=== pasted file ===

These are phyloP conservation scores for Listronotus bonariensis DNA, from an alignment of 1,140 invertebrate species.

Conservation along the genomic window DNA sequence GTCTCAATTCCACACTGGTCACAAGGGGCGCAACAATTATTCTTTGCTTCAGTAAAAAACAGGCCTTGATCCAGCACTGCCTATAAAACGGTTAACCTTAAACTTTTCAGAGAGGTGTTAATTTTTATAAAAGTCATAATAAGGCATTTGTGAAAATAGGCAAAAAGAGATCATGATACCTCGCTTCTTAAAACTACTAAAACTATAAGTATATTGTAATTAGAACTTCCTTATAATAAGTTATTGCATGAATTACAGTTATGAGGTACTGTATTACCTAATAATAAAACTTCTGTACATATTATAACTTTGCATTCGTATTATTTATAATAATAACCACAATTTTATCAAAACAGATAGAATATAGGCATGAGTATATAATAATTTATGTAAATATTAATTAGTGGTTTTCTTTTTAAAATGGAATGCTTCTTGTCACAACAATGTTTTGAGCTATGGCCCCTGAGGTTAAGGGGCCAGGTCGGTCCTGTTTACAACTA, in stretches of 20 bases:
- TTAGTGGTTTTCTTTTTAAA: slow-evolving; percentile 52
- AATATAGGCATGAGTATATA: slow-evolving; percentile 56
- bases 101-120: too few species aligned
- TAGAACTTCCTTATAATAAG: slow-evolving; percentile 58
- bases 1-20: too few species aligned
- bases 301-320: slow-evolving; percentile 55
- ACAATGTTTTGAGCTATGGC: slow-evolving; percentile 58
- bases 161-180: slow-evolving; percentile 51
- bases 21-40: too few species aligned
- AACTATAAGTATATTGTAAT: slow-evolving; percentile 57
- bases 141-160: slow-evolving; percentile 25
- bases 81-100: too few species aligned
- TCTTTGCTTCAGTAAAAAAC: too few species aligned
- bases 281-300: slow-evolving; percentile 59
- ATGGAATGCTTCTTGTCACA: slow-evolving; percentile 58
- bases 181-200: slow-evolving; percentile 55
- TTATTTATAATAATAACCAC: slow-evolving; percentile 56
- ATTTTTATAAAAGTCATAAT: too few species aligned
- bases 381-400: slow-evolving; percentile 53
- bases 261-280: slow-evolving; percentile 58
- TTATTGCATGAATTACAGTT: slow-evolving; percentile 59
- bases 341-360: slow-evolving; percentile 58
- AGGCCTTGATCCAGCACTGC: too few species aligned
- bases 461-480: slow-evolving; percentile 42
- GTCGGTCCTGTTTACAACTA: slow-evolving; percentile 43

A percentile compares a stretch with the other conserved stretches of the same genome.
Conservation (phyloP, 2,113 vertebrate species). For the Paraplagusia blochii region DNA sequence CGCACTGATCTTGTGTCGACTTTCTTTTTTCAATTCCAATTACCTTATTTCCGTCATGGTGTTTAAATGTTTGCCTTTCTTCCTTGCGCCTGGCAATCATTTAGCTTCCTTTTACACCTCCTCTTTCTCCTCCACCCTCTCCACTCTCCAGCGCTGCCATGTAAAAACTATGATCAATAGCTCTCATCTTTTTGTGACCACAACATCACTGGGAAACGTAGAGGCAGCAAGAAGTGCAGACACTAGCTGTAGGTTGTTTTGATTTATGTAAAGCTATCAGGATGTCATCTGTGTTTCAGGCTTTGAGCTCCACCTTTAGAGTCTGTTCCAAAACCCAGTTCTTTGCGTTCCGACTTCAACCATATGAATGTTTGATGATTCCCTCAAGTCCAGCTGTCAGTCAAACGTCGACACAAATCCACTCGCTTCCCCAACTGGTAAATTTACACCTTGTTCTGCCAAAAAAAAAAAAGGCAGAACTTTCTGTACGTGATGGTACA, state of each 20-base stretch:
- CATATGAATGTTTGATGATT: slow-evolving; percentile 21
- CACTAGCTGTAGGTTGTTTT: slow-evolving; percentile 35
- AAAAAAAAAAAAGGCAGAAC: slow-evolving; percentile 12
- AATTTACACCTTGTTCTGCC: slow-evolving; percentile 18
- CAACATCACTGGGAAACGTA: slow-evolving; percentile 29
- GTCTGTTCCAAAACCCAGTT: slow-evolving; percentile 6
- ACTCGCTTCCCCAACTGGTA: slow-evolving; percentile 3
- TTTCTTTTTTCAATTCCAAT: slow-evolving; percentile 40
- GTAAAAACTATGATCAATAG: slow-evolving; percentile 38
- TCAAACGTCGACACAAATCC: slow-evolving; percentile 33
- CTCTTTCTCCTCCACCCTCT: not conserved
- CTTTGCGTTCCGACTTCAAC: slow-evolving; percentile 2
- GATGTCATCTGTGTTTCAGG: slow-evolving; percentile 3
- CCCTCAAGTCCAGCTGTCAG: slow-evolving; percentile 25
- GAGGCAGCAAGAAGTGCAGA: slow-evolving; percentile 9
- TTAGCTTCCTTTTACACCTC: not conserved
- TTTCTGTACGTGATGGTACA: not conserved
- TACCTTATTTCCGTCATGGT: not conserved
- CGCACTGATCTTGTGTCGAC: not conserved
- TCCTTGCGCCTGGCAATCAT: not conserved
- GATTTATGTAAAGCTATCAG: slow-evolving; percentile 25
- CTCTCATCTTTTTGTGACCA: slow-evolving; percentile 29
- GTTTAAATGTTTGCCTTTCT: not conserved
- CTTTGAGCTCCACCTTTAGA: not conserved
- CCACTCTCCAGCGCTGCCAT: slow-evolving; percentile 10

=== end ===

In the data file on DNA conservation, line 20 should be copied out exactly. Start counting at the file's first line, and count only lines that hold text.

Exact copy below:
- ATTTTTATAAAAGTCATAAT: too few species aligned